It was only through a combination of months of therapy and soul searching that I was able to find the source of my motivational short-circuit, I had given up on the first thing I ever truly wanted without even trying to achieve it. After that epiphany, motivation has been the least of my concerns. Heck, I'm working on my plans for world domination at this very moment.

So here's my advice, take the time to debug your brain, it won't be easy, but it beats having that error message pop up for the rest of your life.


Fear is a multi-faceted and very powerful, yet often times extremely irrational, emotion that can destroy you even before you get started. A few people here have brought up Seth Godin's Lizard Brain concept, but what's missing from it is a deeper dive into fear being a huge blocker to accomplishing something. "Just ship it", or "ship early and ship often" are techniques that are of great help but they're farther down the pipeline than getting started.

Of immediate and initial importance is needing to understand why you are getting in your own way - what is the cause of the fear that is preventing you from executing your idea? Is it a fear of failure, of success, of being judged once you finish, of making mistakes, of having too much responsibility, of making the wrong decision along the way? It's not a question that you can answer immediately, and unwrapping fear can sometimes lead you down a path where the only thing you have feared is more fear (sounds like a very familiar quote, eh?).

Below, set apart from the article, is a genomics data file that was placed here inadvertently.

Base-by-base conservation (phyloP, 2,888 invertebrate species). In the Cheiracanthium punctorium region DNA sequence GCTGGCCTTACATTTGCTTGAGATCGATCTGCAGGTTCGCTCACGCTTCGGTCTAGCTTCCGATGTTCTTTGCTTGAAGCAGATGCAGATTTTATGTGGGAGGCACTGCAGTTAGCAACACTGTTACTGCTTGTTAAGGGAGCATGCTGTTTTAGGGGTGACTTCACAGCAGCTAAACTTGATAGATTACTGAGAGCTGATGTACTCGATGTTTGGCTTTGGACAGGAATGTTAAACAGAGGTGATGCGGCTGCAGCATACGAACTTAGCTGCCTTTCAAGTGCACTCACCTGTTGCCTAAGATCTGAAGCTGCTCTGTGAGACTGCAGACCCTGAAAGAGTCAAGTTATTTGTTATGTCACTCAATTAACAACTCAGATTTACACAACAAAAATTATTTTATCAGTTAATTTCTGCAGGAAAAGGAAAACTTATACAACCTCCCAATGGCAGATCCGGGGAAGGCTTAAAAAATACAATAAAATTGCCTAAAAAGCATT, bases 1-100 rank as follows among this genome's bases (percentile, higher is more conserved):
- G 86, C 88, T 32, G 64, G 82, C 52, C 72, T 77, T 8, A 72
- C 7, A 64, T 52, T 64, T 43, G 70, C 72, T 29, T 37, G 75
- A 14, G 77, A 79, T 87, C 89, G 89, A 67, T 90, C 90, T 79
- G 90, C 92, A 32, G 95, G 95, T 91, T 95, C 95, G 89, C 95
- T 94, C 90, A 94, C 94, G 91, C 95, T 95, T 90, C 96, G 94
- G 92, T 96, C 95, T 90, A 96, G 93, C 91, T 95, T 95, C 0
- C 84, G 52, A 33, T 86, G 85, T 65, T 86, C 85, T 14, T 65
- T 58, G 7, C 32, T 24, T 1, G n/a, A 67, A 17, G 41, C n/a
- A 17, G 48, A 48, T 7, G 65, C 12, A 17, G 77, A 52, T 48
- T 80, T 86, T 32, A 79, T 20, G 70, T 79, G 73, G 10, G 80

When it's someone elses idea that you're working on and you're not the one in charge it's much easier to meet and often exceed expectations b/c many of those fears aren't possible outcomes (to the trully paranoid mind they might be, but since you can accomplish tasks at work you don't fit the bill for this).